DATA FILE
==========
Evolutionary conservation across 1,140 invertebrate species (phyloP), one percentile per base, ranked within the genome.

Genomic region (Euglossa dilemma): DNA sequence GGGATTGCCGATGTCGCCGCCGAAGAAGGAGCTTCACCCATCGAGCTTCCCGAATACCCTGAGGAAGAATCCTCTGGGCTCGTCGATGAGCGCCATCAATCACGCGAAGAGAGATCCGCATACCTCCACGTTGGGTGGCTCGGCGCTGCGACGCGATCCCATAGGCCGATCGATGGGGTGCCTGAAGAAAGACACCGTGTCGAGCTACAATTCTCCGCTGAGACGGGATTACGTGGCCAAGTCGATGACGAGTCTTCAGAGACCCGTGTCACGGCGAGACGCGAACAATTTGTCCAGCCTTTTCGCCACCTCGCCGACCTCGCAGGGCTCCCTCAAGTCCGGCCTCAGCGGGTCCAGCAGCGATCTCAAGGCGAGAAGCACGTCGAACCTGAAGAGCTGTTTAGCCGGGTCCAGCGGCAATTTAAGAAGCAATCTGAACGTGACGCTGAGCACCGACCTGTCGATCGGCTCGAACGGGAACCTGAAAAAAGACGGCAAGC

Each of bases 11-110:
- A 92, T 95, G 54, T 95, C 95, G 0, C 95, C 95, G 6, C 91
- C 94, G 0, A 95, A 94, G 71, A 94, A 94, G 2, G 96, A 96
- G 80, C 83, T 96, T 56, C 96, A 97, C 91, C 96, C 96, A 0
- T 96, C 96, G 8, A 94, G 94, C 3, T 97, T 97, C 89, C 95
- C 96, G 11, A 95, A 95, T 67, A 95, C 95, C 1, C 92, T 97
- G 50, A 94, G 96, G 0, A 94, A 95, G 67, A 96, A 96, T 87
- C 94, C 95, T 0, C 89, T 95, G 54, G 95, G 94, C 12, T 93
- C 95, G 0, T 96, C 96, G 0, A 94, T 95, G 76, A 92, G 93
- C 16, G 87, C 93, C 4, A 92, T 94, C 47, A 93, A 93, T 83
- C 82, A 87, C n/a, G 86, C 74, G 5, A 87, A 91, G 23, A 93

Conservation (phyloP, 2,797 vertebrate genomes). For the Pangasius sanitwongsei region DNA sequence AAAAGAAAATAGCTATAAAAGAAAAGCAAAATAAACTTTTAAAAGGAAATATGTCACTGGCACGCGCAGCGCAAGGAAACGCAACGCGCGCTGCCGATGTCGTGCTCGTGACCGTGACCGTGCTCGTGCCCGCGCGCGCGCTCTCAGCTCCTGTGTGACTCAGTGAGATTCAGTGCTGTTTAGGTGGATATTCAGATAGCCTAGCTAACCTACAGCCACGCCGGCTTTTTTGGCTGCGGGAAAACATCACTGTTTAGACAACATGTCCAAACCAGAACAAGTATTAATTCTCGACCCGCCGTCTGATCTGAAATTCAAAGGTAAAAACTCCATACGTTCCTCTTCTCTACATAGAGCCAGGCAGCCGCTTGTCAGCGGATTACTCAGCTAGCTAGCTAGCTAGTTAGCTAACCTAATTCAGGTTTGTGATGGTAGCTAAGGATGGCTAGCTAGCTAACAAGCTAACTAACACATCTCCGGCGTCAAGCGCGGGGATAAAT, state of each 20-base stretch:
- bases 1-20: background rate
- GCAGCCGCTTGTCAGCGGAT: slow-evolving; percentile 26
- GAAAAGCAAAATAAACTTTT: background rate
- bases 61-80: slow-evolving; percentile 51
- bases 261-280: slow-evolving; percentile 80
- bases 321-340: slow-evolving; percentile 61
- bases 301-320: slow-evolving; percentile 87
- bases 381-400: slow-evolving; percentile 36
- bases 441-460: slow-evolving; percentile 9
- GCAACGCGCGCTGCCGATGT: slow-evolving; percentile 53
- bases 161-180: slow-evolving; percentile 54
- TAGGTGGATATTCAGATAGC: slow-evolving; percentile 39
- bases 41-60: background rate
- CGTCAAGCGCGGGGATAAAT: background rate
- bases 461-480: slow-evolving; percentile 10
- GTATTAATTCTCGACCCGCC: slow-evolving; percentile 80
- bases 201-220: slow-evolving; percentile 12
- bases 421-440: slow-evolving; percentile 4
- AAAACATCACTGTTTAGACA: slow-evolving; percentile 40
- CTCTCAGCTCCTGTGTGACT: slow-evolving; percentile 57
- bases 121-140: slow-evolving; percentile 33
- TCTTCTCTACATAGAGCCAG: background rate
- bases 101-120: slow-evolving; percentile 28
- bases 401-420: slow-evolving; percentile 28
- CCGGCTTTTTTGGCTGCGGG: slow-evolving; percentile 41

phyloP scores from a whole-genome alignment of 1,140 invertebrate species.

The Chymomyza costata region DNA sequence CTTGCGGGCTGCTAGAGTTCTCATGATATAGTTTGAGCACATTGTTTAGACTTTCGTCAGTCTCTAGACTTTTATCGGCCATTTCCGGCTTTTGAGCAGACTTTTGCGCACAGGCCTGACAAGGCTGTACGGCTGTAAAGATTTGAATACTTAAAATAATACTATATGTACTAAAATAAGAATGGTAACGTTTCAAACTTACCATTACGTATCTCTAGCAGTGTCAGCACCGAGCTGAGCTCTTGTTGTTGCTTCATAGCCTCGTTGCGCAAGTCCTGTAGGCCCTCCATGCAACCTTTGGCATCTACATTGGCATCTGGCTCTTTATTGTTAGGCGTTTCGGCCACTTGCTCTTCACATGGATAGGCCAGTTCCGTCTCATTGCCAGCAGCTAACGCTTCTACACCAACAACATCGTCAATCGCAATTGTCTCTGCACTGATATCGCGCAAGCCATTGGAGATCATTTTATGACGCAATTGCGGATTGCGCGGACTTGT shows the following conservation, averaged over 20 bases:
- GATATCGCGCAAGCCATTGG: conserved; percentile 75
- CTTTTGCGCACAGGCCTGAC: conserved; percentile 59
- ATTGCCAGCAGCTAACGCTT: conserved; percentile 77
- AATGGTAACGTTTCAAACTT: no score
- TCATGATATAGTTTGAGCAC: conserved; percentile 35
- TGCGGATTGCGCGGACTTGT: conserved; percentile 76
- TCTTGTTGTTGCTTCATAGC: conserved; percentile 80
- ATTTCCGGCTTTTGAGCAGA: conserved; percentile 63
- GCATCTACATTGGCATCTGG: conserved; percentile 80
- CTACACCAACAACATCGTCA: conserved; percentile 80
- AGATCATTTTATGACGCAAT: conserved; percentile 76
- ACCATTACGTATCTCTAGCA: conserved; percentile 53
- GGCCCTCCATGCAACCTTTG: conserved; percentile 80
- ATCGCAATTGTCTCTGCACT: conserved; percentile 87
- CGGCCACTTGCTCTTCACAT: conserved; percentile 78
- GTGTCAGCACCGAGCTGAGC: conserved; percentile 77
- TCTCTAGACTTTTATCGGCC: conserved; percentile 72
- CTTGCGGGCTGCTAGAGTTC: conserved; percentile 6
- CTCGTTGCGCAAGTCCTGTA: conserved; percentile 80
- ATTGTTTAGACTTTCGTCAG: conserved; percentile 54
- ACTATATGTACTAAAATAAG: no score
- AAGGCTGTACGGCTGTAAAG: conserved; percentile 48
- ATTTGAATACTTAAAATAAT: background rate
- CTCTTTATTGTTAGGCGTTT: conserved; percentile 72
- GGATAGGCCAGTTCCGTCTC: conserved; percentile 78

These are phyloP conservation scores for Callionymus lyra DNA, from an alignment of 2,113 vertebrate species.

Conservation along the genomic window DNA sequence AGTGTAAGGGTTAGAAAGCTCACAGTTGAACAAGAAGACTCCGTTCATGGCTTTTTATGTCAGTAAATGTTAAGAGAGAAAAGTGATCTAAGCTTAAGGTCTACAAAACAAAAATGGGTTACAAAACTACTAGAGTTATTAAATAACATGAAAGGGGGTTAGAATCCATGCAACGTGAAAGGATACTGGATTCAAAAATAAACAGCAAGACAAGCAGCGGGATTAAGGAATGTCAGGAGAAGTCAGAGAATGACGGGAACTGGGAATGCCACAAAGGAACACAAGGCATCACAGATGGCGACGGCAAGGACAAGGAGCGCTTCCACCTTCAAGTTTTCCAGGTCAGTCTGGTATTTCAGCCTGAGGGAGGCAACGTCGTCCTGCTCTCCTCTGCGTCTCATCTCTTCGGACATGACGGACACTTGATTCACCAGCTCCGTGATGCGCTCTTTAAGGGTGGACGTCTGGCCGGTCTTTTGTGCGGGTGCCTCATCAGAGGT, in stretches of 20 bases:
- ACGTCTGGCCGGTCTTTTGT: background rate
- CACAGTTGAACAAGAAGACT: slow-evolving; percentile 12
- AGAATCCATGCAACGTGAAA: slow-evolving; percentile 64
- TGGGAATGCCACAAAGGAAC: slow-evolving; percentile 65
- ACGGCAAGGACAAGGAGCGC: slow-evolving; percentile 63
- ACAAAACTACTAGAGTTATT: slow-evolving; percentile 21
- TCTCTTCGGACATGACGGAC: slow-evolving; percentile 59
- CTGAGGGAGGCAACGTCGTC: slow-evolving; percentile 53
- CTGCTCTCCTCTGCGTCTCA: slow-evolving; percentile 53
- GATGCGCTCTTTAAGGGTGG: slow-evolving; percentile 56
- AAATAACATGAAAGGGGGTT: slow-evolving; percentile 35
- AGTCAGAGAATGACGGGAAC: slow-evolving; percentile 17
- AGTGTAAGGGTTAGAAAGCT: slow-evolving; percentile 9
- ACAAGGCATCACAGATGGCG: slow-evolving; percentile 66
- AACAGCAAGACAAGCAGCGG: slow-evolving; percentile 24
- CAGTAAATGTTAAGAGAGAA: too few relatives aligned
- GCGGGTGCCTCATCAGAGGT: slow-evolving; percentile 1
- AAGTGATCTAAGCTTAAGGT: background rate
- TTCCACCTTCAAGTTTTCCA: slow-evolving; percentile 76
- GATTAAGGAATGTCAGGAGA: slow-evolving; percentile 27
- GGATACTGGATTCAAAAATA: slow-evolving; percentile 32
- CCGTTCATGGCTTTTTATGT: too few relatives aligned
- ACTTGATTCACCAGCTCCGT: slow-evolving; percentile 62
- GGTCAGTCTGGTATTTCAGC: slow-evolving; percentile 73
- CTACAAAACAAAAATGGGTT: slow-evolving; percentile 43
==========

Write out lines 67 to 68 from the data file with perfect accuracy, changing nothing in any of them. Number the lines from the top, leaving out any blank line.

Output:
These are phyloP conservation scores for Callionymus lyra DNA, from an alignment of 2,113 vertebrate species.

Conservation along the genomic window DNA sequence AGTGTAAGGGTTAGAAAGCTCACAGTTGAACAAGAAGACTCCGTTCATGGCTTTTTATGTCAGTAAATGTTAAGAGAGAAAAGTGATCTAAGCTTAAGGTCTACAAAACAAAAATGGGTTACAAAACTACTAGAGTTATTAAATAACATGAAAGGGGGTTAGAATCCATGCAACGTGAAAGGATACTGGATTCAAAAATAAACAGCAAGACAAGCAGCGGGATTAAGGAATGTCAGGAGAAGTCAGAGAATGACGGGAACTGGGAATGCCACAAAGGAACACAAGGCATCACAGATGGCGACGGCAAGGACAAGGAGCGCTTCCACCTTCAAGTTTTCCAGGTCAGTCTGGTATTTCAGCCTGAGGGAGGCAACGTCGTCCTGCTCTCCTCTGCGTCTCATCTCTTCGGACATGACGGACACTTGATTCACCAGCTCCGTGATGCGCTCTTTAAGGGTGGACGTCTGGCCGGTCTTTTGTGCGGGTGCCTCATCAGAGGT, in stretches of 20 bases: